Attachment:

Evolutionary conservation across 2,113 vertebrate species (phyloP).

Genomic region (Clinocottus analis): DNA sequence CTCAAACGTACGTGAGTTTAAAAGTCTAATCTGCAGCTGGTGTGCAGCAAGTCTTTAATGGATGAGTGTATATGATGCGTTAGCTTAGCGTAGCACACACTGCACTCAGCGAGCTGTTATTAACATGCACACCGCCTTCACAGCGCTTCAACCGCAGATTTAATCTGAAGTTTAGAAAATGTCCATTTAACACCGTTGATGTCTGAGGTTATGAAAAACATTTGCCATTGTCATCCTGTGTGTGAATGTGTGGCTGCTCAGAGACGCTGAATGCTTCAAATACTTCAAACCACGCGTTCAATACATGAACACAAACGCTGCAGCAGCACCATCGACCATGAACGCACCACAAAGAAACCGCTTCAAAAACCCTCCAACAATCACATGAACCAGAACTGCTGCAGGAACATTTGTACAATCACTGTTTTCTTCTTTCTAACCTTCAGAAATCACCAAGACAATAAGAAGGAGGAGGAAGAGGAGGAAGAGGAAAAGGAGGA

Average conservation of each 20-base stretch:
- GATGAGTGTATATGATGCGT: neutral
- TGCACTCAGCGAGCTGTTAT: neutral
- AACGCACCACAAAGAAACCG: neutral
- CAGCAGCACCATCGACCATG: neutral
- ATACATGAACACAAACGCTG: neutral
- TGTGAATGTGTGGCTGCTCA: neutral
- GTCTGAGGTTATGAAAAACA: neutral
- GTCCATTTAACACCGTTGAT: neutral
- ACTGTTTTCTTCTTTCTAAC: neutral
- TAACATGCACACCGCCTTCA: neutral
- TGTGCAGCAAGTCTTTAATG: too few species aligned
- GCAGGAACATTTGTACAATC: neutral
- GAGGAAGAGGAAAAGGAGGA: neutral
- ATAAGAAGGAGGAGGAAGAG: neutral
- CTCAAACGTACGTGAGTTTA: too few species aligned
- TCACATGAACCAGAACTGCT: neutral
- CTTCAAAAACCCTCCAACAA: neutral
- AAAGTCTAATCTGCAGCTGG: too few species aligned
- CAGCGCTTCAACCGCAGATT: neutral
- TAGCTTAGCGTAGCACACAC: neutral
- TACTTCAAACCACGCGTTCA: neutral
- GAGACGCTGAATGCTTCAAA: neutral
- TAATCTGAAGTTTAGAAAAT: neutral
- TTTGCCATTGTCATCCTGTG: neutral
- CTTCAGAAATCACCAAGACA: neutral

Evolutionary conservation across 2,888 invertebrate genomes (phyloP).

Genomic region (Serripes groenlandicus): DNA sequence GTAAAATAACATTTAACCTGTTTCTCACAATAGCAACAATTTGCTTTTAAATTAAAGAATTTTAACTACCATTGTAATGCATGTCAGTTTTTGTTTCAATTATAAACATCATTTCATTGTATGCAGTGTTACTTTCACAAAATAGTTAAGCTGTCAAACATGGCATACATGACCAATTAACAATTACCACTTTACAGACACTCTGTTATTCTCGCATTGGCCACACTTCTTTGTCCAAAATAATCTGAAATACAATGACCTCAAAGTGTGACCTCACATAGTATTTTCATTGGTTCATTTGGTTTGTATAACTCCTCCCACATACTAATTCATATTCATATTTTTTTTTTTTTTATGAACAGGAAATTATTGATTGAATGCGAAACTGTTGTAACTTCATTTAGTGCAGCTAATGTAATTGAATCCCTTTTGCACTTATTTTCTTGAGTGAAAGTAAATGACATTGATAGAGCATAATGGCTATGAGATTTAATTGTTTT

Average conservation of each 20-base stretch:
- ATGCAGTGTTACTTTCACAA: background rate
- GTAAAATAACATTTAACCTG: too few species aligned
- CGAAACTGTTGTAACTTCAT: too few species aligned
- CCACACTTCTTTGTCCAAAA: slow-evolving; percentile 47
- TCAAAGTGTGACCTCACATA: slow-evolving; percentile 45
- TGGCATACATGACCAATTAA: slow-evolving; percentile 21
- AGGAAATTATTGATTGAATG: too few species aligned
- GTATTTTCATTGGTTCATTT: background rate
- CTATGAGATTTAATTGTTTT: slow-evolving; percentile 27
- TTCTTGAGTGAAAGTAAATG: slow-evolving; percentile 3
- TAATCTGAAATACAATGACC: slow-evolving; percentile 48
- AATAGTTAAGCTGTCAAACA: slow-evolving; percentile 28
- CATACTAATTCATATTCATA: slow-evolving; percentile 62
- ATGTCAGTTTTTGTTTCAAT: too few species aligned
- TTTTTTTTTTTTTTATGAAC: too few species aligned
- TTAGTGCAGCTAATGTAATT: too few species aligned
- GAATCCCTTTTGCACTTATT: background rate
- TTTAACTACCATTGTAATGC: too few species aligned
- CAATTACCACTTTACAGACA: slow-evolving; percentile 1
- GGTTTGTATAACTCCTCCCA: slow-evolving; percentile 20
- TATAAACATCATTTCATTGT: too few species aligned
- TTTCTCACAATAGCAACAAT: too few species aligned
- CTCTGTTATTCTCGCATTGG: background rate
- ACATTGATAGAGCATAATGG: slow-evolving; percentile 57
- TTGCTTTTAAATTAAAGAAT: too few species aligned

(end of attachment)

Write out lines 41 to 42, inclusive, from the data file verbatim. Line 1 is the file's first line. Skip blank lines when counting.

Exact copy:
- TTCTTGAGTGAAAGTAAATG: slow-evolving; percentile 3
- TAATCTGAAATACAATGACC: slow-evolving; percentile 48